Keeping stuff inside of you, and usually, we do it because we’re embarrassed by it. But you know, everybody has things that they are embarrassed by. The more that you keep hidden, the less chance of happiness you have. Why would one want to go through life hiding? It’s like wearing a veil over your psyche, and over your soul, or even a burka, completely covered. I’ve never followed it, because…I’ve never been hurt by opening up. I mean, it hasn’t always received the response that I wanted. It’s inevitable that it won’t.

The Anchoress ends by mentioning the movie “The Lives of Others“. I just watched it myself yesterday evening, because I saw that it was number ONE on National Review’s list of top conservative movies. And now I am going to make it clear to you. WATCH THIS MOVIE. This is the most amazing movie I have seen in a long time. I give it my highest recommendation!

UPDATE: Welcome visitors from the Anchoress! Thanks so much for the link! New readers may want to take a look around since I cover a lot of different topics here, from free speech to economics to science to public policy!

Split decision on Texas evolution standards favors academic freedom

Over at the Discovery Institute’s Evolution News blog, they recently reported that the Texas State Board of Education reached a split decision on the state standards for teaching evolution.

Evolution News says this in their post:

Kudos to the New York Times for filing a story on the actions of the Texas State Board of Education that actually describes what happened last week. Unlike much of the rest of the newsmedia, the Times doesn’t tell only half of what happened or play up the hysterics. The story’s even-handed title is telling: “Split Outcome in Texas Battle on Teaching of Evolution.”

The NYT article they mentioned explains the compromise reached by the Texas State Board of Education.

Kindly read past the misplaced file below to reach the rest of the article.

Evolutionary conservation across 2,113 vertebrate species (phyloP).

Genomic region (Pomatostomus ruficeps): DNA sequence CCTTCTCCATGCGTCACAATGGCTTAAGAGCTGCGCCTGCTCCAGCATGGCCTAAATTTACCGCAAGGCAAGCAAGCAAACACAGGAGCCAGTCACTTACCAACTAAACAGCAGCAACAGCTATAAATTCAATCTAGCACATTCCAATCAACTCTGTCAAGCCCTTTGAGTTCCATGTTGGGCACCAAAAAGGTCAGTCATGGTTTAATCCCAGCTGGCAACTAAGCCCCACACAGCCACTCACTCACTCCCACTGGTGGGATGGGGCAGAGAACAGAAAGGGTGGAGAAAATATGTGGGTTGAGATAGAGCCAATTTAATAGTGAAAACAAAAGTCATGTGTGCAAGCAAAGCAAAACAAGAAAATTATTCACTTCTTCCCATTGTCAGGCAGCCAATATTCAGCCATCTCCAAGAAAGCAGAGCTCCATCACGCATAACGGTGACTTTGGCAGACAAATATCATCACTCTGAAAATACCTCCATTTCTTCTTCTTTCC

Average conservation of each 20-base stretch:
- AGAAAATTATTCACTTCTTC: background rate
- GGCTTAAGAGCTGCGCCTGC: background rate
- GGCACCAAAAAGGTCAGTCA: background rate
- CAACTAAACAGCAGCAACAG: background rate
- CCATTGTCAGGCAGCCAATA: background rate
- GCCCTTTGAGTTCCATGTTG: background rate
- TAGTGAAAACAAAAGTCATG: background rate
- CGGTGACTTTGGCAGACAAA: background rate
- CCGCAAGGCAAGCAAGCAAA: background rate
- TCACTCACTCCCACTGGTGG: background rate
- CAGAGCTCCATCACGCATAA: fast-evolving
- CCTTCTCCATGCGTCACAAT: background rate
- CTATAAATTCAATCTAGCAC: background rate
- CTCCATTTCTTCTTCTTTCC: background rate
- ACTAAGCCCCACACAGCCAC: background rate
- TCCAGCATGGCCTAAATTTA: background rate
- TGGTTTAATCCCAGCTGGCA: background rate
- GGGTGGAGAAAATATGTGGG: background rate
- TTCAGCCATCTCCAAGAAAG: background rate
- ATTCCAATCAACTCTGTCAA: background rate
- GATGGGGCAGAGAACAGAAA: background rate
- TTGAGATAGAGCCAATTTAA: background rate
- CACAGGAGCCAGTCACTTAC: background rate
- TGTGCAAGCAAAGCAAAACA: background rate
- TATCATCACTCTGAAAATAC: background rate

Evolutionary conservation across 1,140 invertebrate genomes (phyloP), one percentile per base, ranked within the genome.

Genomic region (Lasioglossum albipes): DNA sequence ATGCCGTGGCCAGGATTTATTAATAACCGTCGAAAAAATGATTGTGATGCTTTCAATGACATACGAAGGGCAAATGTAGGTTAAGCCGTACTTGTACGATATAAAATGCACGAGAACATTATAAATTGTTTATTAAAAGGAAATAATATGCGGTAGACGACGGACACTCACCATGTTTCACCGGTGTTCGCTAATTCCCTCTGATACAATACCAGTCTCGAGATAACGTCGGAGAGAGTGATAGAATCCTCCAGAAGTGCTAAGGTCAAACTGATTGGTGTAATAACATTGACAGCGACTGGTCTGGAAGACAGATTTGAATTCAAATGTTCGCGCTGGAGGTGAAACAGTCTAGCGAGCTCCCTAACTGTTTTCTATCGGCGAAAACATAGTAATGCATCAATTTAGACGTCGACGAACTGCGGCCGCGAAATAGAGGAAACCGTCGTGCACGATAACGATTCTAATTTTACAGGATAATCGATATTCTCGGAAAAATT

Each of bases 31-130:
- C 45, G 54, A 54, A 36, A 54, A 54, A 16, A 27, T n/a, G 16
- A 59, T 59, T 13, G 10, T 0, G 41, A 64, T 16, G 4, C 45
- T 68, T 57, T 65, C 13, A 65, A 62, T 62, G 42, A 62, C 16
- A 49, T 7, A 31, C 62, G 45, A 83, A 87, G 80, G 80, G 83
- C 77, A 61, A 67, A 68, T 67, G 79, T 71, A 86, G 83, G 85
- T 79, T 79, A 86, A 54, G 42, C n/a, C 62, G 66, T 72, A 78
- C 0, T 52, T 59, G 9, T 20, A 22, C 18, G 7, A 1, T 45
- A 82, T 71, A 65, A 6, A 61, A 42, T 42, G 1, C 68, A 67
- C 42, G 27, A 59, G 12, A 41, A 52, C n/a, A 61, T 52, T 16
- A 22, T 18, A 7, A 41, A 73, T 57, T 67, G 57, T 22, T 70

First, the bad news:

…the board voted to drop a 20-year-old mandate that science teachers explore with their students the “strengths and weaknesses” of all theories.

But the board also passed some good amendments, among them this one:

…one that would compel science teachers to instruct students about aspects of the fossil record that do not neatly fit with the idea of species’ gradually changing over time, like the relatively sudden appearance of some species and the fact that others seem to remain unchanged for millions of years.

Let me explain why this is a big win for ID. One of my previous employers was a major academic publishing company. By major, I mean my alma mater’s campus library featured academic publication databases that I helped to code. In this company, it was well known that California and Texas were the two most important states, because their textbook standards set the guidelines for the other states.

The NYT article explains:

Whatever the 15-member board decides then will have consequences far beyond Texas, since the state is one of the largest buyers of textbooks in the nation. The new standards will be in place for the next decade, starting in 2010, and will influence the writing of the next generation of biology texts, which the state will order this summer.

John G. West of the Discovery Institute evaluates the board’s decision as positive:

“They did something truly remarkable today,” John G. West of the Discovery Institute, a group that questions Darwinism, said in a statement. “They voted to require students to analyze and evaluate some of the most important and controversial aspects of modern evolutionary theory.”

I actually have podcasts for you of the testimonies of pro-ID scholars given to the Texas Board. If you want to learn how scientists argue for academic freedom on issues of origins, you should listen to these three 15-minute podcasts.